Nexen fined 750K for huge pipeline spill in northern Alberta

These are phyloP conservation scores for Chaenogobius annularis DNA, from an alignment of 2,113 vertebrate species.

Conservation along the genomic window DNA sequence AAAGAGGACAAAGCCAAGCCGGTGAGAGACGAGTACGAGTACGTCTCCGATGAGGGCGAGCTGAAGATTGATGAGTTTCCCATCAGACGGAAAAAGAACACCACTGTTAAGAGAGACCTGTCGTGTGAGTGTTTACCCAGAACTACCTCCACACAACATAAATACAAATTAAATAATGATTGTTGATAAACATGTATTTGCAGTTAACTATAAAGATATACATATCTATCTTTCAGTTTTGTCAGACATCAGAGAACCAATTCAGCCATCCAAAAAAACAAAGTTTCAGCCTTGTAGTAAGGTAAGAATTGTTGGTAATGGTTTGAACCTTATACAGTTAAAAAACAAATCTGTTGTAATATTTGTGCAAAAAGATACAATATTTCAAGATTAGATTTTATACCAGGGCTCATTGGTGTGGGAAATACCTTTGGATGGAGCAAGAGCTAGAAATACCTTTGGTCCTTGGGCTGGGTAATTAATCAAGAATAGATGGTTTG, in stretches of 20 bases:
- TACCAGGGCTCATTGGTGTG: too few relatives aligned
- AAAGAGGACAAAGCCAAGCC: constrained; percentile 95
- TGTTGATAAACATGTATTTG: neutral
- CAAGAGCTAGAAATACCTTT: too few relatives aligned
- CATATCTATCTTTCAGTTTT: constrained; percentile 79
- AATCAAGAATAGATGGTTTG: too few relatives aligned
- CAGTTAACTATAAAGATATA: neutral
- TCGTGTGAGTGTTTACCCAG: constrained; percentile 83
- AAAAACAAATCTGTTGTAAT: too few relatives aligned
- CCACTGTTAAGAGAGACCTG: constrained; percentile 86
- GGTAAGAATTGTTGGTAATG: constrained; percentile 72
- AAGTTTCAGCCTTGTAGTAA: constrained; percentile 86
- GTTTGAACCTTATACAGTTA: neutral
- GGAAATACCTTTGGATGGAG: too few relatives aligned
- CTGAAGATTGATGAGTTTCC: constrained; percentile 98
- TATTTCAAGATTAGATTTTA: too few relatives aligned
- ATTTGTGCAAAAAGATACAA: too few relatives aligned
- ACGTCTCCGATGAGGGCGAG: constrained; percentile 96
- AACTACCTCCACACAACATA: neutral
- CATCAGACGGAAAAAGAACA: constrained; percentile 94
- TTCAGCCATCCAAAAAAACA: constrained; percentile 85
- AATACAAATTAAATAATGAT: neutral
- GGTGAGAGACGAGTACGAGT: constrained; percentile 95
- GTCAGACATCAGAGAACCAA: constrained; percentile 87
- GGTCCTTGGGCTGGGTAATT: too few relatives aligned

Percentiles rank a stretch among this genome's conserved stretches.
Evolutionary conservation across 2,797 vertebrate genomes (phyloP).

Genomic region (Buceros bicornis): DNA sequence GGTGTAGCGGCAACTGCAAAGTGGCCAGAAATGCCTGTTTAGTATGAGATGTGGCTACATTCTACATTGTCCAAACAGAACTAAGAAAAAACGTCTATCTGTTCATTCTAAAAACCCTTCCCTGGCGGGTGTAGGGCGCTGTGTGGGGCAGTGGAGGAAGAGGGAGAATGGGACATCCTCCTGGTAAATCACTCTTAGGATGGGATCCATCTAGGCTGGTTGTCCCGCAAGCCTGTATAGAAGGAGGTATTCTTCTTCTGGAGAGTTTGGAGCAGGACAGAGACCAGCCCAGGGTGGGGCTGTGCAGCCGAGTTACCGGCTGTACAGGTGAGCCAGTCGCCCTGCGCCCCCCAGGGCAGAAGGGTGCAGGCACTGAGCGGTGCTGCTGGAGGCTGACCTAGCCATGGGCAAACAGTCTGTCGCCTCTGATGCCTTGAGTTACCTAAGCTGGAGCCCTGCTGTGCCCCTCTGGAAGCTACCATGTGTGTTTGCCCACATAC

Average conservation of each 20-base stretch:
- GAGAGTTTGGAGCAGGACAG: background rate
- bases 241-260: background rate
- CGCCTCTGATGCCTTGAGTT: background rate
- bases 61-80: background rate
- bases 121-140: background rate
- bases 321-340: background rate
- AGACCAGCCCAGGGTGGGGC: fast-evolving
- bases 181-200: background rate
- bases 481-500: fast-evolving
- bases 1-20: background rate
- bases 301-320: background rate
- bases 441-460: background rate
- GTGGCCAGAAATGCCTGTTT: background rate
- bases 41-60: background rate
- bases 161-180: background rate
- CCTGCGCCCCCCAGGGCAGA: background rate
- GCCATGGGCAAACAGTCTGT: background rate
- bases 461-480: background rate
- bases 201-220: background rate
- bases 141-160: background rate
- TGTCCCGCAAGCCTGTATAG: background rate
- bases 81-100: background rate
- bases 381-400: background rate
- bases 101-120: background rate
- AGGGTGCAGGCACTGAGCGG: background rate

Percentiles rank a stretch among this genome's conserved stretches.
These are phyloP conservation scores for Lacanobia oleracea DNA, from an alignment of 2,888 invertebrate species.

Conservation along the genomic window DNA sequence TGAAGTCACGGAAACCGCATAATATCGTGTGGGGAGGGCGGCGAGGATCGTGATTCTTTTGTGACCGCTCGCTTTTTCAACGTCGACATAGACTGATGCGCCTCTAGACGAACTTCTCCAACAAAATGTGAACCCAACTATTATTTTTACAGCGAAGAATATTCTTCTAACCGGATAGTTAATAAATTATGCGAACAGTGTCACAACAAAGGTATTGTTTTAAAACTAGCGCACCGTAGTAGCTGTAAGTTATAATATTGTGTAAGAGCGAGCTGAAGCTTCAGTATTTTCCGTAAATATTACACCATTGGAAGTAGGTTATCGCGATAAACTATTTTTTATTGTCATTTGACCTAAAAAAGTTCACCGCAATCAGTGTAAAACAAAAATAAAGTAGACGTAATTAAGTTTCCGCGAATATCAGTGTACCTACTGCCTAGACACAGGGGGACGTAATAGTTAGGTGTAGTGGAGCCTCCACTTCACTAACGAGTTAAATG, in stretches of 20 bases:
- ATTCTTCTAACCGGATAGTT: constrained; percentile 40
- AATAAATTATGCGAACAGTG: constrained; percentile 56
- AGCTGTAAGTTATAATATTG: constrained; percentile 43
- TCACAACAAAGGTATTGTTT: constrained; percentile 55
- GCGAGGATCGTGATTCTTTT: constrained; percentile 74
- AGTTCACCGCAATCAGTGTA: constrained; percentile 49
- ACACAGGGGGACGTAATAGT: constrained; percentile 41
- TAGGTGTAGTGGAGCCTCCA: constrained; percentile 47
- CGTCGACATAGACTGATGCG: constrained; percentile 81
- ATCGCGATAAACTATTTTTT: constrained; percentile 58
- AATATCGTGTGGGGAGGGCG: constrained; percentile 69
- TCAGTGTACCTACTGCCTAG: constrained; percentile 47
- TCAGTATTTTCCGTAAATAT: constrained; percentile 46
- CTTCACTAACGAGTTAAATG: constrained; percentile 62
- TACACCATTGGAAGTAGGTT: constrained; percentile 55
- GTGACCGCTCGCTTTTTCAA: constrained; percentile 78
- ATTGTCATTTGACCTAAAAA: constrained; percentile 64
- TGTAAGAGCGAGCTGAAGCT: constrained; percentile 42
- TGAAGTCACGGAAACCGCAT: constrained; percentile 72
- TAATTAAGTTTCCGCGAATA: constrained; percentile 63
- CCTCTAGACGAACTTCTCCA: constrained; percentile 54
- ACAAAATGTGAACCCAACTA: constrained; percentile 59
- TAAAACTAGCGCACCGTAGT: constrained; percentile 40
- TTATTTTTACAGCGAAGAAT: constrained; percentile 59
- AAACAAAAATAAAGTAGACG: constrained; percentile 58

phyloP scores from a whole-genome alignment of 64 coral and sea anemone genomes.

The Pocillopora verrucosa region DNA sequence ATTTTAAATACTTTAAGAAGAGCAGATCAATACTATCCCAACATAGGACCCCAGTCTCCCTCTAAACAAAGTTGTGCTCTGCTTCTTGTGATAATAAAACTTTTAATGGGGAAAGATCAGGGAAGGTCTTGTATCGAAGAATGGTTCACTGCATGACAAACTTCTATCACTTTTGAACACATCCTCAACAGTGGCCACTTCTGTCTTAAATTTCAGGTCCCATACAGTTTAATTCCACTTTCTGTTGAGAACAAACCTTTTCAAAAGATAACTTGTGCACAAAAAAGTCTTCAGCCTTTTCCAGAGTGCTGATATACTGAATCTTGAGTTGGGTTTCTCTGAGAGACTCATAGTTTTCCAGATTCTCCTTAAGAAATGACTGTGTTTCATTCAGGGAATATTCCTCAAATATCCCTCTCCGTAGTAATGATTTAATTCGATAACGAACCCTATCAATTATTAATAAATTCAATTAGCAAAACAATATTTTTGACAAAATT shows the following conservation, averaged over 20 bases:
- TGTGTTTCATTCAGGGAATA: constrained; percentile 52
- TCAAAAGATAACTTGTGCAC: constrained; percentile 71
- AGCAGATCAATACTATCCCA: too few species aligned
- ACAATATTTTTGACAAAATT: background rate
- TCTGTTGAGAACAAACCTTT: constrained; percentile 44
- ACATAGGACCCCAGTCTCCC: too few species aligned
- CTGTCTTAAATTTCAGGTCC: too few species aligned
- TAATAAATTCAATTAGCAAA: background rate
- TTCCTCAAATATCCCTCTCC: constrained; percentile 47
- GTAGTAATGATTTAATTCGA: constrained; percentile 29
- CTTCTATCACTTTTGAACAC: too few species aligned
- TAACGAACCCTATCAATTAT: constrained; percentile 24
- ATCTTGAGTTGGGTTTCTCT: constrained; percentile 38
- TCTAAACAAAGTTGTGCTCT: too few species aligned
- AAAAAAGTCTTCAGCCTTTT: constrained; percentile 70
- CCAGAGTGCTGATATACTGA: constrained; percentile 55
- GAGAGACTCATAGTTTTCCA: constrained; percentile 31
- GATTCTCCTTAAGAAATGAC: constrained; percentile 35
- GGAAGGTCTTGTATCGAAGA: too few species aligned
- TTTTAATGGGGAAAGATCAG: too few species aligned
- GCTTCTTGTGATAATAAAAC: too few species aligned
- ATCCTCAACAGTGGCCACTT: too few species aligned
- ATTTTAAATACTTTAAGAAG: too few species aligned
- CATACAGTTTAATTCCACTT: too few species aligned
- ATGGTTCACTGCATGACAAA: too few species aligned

first_img(THE CANADIAN PRESS) CALGARY, A.B. – A Calgary energy company has pleaded guilty to federal and provincial environmental charges over one of the largest pipeline spills in Alberta history.Nexen has been ordered to pay a total of $750,000 in fines for the Long Lake spill southeast of Fort McMurray that released five million litres of bitumen, sand and produced water over an area of 16,000 square metres of lake and muskeg in 2015.“A number of landbird, shorebird, waterbird and waterfowl species protected by the Migratory Birds Convention Act use and were observed in the impacted area and adjacent unnamed lake,” said the agreed statement of facts. Nexen, a subsidiary of Chinese state-owned firm CNOOC Ltd., acknowledged the pipeline southeast of Fort McMurray was leaking for more than four weeks before it was discovered by workers in the area.The statement said the leak began June 13. Although the spill was visible from satellite imagery by July 3, it wasn’t until July 15 that Nexen realized there was a problem when two employees spotted it while doing work in the area.The double-walled pipeline, designed to carry raw bitumen from the ground to a processing plant had been installed a year earlier. The pipeline, which used a relatively new technology, operated at 100 degrees Celsius in order for the thick bitumen to flow.Nexen said the release went undetected because a computer failed to sound an alarm.“This failure was unknown to Nexen prior to the release,” says the statement. “Nexen had no written procedure in place to check for the type of failure that occurred.”The pipeline remains out of operation.center_img “Over the last three years, we’ve kept a close eye on Nexen’s operations to bring the company back into compliance,” Jim Ellis, head of the Alberta Energy Regulator, said in a release.“The pipeline responsible for this spill will remain suspended until Nexen can demonstrate to us that the company can operate it safely.”The total provincial fine is $460,000. About $450,00 of that will go into funds to help establish best practices on pipeline spills and to expand an environmental sciences degree program for Indigenous youth.The federal fine of $290,000 is to go into an environmental damages fund for migratory bird habitat.last_img read more